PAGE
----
dryline will extend south/southwest from the low across central
   KS/OK into west-central TX. Southerly low-level flow will maintain
   strong moist advection ahead of the dryline and generally low to mid
   60s F dewpoints are expected across OK/KS and into southeast NE. A
   cold front will surge east/southeast during the afternoon into
   Friday night, becoming positioned from southwest IA to eastern OK
   and north-central TX by Saturday morning. 

   While some uncertainty remains regarding the warm sector and
   midlevel capping, the overall pattern suggests a couple of focused
   areas for severe thunderstorms are possible. One area being near the
   surface low/triple point across parts of northern KS into southern
   NE. The second being during late afternoon/early evening along the
   surface dryline from central KS into north-central OK. Finally,
   additional storms are likely to develop along the eastward-advancing
   cold front overnight, though this activity may be elevated. 

   ...Parts of southeast NE into central/eastern KS and OK...

   Much of the higher-quality warm sector will be focused roughly
   across the eastern half of OK/KS into far southeast NE where
   southerly low-level flow to around 1 km AGL is forecast. This will
   maintain a moist airmass east of the dryline. Some forecast
   guidance, particularly the operational NAM, maintains rather cool
   temperatures across the warm sector with cloudiness prevailing
   through the day. However, this appears to be an outlier compared to
   most other guidance, with NAM surface high temperatures perhaps 5-10
   deg F too cool. This is resulting in a capping inversion that is
   likely too strong. Modified forecast soundings for warmer surface
   temperatures do result in erosion of the cap. Therefore, while some
   capping may limit storm coverage, it is anticipated that at least a
   few supercells will develop in a narrow corridor along the dryline
   by late afternoon/early evening. Very steep midlevel lapse rates and
   elongated hodographs above favorably-curved low-levels indicate
   significant hail potential with these storms. Furthermore, steep
   low-level lapse rates and moderate 0-3 km MLCAPE values amid
   increasing SRH as a low-level jet increases during the evening,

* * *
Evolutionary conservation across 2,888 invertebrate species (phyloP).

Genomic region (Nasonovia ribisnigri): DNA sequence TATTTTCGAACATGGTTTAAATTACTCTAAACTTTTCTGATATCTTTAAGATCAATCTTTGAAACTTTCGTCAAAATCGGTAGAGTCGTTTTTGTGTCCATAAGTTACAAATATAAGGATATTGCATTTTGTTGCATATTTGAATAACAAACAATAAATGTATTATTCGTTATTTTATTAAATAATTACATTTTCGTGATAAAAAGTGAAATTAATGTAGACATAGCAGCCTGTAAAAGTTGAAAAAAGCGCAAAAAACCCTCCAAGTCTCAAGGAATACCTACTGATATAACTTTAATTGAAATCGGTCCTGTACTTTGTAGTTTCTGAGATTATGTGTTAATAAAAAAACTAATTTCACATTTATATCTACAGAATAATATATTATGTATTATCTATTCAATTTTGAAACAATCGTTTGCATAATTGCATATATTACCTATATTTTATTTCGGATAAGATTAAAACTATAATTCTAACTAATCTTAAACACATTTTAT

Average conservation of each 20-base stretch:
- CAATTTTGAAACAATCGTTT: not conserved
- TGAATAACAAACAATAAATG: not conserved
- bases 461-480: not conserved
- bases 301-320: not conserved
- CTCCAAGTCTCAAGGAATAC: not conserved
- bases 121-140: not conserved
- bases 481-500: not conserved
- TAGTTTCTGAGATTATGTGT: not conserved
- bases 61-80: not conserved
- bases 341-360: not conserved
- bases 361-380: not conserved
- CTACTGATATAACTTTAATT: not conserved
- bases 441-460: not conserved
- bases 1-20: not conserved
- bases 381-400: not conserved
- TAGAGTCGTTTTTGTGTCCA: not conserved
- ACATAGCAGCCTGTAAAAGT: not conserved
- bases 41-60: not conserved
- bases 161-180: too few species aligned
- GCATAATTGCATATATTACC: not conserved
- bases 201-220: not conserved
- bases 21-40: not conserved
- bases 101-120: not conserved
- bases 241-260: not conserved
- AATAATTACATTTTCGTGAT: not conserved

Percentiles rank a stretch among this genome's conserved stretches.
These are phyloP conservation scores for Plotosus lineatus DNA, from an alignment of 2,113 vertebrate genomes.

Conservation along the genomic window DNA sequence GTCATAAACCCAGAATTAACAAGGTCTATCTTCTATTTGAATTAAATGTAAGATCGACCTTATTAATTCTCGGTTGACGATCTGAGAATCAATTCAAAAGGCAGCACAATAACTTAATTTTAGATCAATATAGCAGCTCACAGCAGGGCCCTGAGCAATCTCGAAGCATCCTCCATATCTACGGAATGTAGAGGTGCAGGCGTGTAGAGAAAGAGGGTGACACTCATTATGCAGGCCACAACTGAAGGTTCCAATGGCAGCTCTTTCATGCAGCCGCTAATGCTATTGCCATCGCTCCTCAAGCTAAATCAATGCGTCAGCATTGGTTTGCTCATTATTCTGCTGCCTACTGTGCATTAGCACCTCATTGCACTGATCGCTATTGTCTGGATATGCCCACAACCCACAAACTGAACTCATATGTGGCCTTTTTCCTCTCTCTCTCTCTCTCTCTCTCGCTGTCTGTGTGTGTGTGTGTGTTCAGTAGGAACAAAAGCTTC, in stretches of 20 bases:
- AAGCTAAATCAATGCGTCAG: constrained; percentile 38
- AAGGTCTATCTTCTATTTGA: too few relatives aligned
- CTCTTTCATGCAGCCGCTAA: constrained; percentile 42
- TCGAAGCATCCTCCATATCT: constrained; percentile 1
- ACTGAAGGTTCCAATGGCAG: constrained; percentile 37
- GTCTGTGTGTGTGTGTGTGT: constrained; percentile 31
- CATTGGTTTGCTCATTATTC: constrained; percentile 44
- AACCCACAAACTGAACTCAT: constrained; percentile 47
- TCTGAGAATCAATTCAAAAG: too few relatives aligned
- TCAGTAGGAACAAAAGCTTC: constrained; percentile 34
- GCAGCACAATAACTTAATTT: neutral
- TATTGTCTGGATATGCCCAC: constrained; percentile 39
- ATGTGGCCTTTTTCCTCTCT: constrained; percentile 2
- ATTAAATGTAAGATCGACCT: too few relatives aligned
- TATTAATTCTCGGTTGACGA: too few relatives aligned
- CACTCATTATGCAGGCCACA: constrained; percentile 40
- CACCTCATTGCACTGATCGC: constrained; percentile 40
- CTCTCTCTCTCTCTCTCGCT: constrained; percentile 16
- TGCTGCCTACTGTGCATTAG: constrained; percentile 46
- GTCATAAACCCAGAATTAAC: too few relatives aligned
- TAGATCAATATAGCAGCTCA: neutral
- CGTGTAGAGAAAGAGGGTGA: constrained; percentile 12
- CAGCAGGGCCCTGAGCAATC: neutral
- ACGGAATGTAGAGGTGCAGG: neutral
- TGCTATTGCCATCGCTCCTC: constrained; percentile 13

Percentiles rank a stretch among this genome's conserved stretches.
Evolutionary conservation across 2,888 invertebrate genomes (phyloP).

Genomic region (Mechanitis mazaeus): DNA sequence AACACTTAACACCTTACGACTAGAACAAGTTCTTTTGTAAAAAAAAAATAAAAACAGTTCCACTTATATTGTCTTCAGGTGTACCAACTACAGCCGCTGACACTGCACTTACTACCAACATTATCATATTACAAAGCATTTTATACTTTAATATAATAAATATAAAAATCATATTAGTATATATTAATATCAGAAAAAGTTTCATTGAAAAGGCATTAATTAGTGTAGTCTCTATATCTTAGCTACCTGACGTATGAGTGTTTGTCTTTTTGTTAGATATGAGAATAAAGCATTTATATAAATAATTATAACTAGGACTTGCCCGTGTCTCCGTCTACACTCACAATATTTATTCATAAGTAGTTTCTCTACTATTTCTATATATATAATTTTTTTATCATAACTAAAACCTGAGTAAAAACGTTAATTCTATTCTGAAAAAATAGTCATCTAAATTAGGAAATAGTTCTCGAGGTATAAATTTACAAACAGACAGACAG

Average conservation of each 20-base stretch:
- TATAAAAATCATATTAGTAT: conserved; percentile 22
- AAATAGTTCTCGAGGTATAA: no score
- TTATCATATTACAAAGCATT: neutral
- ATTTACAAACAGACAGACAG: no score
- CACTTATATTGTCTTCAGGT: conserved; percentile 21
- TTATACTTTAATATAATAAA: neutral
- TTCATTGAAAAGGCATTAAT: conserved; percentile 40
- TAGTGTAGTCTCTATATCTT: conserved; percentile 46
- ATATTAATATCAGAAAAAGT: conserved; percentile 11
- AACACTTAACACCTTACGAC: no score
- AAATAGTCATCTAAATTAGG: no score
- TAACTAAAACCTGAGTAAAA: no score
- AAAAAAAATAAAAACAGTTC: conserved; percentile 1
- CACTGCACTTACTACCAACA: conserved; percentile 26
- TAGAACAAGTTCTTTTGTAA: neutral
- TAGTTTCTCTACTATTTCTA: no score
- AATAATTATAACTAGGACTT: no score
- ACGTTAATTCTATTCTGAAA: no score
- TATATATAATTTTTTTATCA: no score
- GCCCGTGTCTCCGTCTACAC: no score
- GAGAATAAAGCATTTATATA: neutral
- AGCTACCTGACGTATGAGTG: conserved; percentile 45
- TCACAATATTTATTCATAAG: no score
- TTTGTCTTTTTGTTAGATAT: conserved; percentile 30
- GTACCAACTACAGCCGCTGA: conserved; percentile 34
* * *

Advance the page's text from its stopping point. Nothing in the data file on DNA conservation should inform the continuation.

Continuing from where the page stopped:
indicate that tornadoes will also be possible, a couple of which may
   be significant (EF 2+). Of note, most CAMs guidance appears to leave
   an outflow boundary across far southern KS associated with Thursday
   night/early Friday morning convection shifting east into MO. This
   boundary would extend west to east, perpendicular to the dryline and
   could be a further area of focus for severe thunderstorm development
   during the late afternoon. 

   The southward extent of higher risk probability is uncertain, but
   generally will decrease with southward extent across Oklahoma as
   stronger ascent will be focused to the north and the influence of
   the cap will be greater.

   A second round of convection may develop during the mid/late evening
   along the eastward-advancing cold front. This activity will likely
   be elevated and become linear, though some isolated hail threat
   could continue eastward into MO. 

   ...Portions of northwest KS into western/central NE...

   Strong to severe thunderstorms are expected to develop near the
   deepening surface low across northwest KS by mid-afternoon.
   Boundary-layer moisture will be lower quality compared to further
   east, with dewpoints in the 50s to near 60 F. However, very steep
   midlevel lapse rates will support moderate instability. Effective
   bulk shear values will support initial supercells capable of large 
   to very large hail. With time, this convection may develop into
   bowing line segments as convection shifts northeast into NE.

   ..Leitman.. 04/28/2022